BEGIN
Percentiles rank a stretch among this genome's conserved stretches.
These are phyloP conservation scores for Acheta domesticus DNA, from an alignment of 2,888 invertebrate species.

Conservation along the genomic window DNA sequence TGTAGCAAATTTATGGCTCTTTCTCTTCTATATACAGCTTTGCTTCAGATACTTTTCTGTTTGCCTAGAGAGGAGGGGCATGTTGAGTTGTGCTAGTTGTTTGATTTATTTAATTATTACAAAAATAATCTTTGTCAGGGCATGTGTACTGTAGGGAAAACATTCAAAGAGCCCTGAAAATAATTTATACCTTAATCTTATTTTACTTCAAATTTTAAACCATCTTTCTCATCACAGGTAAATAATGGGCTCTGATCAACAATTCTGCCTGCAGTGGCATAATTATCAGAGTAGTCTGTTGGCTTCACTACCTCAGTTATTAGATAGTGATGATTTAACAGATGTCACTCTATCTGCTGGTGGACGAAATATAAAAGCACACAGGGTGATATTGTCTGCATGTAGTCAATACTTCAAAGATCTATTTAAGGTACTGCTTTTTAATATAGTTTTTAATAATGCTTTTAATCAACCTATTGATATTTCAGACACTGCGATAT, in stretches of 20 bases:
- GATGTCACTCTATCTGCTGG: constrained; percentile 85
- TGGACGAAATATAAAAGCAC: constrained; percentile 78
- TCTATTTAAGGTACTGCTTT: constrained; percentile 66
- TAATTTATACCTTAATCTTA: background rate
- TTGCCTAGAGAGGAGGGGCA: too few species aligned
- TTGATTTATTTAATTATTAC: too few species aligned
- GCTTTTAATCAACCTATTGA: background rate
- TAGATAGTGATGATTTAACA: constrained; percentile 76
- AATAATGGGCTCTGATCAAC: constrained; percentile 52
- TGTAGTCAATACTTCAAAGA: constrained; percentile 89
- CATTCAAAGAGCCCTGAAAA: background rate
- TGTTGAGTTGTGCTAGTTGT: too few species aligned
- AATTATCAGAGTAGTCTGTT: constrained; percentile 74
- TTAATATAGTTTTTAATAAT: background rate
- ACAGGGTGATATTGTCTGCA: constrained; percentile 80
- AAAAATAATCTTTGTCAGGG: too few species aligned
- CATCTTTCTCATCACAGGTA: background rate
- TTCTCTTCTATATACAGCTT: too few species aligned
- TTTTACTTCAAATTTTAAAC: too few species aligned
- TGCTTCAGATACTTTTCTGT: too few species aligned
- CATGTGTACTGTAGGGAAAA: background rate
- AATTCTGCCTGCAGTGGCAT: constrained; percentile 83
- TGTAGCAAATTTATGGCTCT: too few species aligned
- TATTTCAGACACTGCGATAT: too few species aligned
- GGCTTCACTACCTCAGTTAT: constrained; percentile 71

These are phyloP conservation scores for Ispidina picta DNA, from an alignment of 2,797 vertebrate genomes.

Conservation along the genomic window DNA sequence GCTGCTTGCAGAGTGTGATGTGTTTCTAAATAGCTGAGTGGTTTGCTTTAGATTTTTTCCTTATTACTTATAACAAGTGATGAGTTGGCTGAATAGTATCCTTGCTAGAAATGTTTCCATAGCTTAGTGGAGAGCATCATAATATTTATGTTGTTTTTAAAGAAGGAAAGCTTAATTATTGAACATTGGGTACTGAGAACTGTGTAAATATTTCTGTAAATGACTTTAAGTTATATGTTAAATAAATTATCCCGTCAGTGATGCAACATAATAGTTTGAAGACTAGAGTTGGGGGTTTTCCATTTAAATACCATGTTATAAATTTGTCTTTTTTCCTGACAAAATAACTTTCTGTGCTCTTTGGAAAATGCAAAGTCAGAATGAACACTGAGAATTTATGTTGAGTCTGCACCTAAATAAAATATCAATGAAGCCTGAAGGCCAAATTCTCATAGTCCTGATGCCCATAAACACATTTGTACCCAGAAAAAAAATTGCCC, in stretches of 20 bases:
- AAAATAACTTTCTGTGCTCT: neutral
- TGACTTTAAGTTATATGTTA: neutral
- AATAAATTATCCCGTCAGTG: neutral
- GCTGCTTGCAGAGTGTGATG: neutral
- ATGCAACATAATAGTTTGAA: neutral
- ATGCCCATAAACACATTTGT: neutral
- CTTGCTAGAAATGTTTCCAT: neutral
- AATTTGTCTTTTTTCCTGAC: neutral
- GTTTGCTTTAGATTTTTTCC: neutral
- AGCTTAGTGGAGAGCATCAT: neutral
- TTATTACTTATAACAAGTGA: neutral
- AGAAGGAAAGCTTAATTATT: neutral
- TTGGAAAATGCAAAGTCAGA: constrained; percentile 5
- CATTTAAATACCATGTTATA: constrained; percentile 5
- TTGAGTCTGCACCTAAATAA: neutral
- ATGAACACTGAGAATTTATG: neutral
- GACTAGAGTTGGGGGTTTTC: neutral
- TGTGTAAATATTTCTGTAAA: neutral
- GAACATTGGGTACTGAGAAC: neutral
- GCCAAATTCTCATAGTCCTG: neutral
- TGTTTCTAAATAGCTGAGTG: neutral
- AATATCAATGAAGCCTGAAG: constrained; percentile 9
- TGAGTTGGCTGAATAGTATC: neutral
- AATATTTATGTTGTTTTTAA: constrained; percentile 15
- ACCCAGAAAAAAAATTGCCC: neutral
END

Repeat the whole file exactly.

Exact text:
Percentiles rank a stretch among this genome's conserved stretches.
These are phyloP conservation scores for Acheta domesticus DNA, from an alignment of 2,888 invertebrate species.

Conservation along the genomic window DNA sequence TGTAGCAAATTTATGGCTCTTTCTCTTCTATATACAGCTTTGCTTCAGATACTTTTCTGTTTGCCTAGAGAGGAGGGGCATGTTGAGTTGTGCTAGTTGTTTGATTTATTTAATTATTACAAAAATAATCTTTGTCAGGGCATGTGTACTGTAGGGAAAACATTCAAAGAGCCCTGAAAATAATTTATACCTTAATCTTATTTTACTTCAAATTTTAAACCATCTTTCTCATCACAGGTAAATAATGGGCTCTGATCAACAATTCTGCCTGCAGTGGCATAATTATCAGAGTAGTCTGTTGGCTTCACTACCTCAGTTATTAGATAGTGATGATTTAACAGATGTCACTCTATCTGCTGGTGGACGAAATATAAAAGCACACAGGGTGATATTGTCTGCATGTAGTCAATACTTCAAAGATCTATTTAAGGTACTGCTTTTTAATATAGTTTTTAATAATGCTTTTAATCAACCTATTGATATTTCAGACACTGCGATAT, in stretches of 20 bases:
- GATGTCACTCTATCTGCTGG: constrained; percentile 85
- TGGACGAAATATAAAAGCAC: constrained; percentile 78
- TCTATTTAAGGTACTGCTTT: constrained; percentile 66
- TAATTTATACCTTAATCTTA: background rate
- TTGCCTAGAGAGGAGGGGCA: too few species aligned
- TTGATTTATTTAATTATTAC: too few species aligned
- GCTTTTAATCAACCTATTGA: background rate
- TAGATAGTGATGATTTAACA: constrained; percentile 76
- AATAATGGGCTCTGATCAAC: constrained; percentile 52
- TGTAGTCAATACTTCAAAGA: constrained; percentile 89
- CATTCAAAGAGCCCTGAAAA: background rate
- TGTTGAGTTGTGCTAGTTGT: too few species aligned
- AATTATCAGAGTAGTCTGTT: constrained; percentile 74
- TTAATATAGTTTTTAATAAT: background rate
- ACAGGGTGATATTGTCTGCA: constrained; percentile 80
- AAAAATAATCTTTGTCAGGG: too few species aligned
- CATCTTTCTCATCACAGGTA: background rate
- TTCTCTTCTATATACAGCTT: too few species aligned
- TTTTACTTCAAATTTTAAAC: too few species aligned
- TGCTTCAGATACTTTTCTGT: too few species aligned
- CATGTGTACTGTAGGGAAAA: background rate
- AATTCTGCCTGCAGTGGCAT: constrained; percentile 83
- TGTAGCAAATTTATGGCTCT: too few species aligned
- TATTTCAGACACTGCGATAT: too few species aligned
- GGCTTCACTACCTCAGTTAT: constrained; percentile 71

These are phyloP conservation scores for Ispidina picta DNA, from an alignment of 2,797 vertebrate genomes.

Conservation along the genomic window DNA sequence GCTGCTTGCAGAGTGTGATGTGTTTCTAAATAGCTGAGTGGTTTGCTTTAGATTTTTTCCTTATTACTTATAACAAGTGATGAGTTGGCTGAATAGTATCCTTGCTAGAAATGTTTCCATAGCTTAGTGGAGAGCATCATAATATTTATGTTGTTTTTAAAGAAGGAAAGCTTAATTATTGAACATTGGGTACTGAGAACTGTGTAAATATTTCTGTAAATGACTTTAAGTTATATGTTAAATAAATTATCCCGTCAGTGATGCAACATAATAGTTTGAAGACTAGAGTTGGGGGTTTTCCATTTAAATACCATGTTATAAATTTGTCTTTTTTCCTGACAAAATAACTTTCTGTGCTCTTTGGAAAATGCAAAGTCAGAATGAACACTGAGAATTTATGTTGAGTCTGCACCTAAATAAAATATCAATGAAGCCTGAAGGCCAAATTCTCATAGTCCTGATGCCCATAAACACATTTGTACCCAGAAAAAAAATTGCCC, in stretches of 20 bases:
- AAAATAACTTTCTGTGCTCT: neutral
- TGACTTTAAGTTATATGTTA: neutral
- AATAAATTATCCCGTCAGTG: neutral
- GCTGCTTGCAGAGTGTGATG: neutral
- ATGCAACATAATAGTTTGAA: neutral
- ATGCCCATAAACACATTTGT: neutral
- CTTGCTAGAAATGTTTCCAT: neutral
- AATTTGTCTTTTTTCCTGAC: neutral
- GTTTGCTTTAGATTTTTTCC: neutral
- AGCTTAGTGGAGAGCATCAT: neutral
- TTATTACTTATAACAAGTGA: neutral
- AGAAGGAAAGCTTAATTATT: neutral
- TTGGAAAATGCAAAGTCAGA: constrained; percentile 5
- CATTTAAATACCATGTTATA: constrained; percentile 5
- TTGAGTCTGCACCTAAATAA: neutral
- ATGAACACTGAGAATTTATG: neutral
- GACTAGAGTTGGGGGTTTTC: neutral
- TGTGTAAATATTTCTGTAAA: neutral
- GAACATTGGGTACTGAGAAC: neutral
- GCCAAATTCTCATAGTCCTG: neutral
- TGTTTCTAAATAGCTGAGTG: neutral
- AATATCAATGAAGCCTGAAG: constrained; percentile 9
- TGAGTTGGCTGAATAGTATC: neutral
- AATATTTATGTTGTTTTTAA: constrained; percentile 15
- ACCCAGAAAAAAAATTGCCC: neutral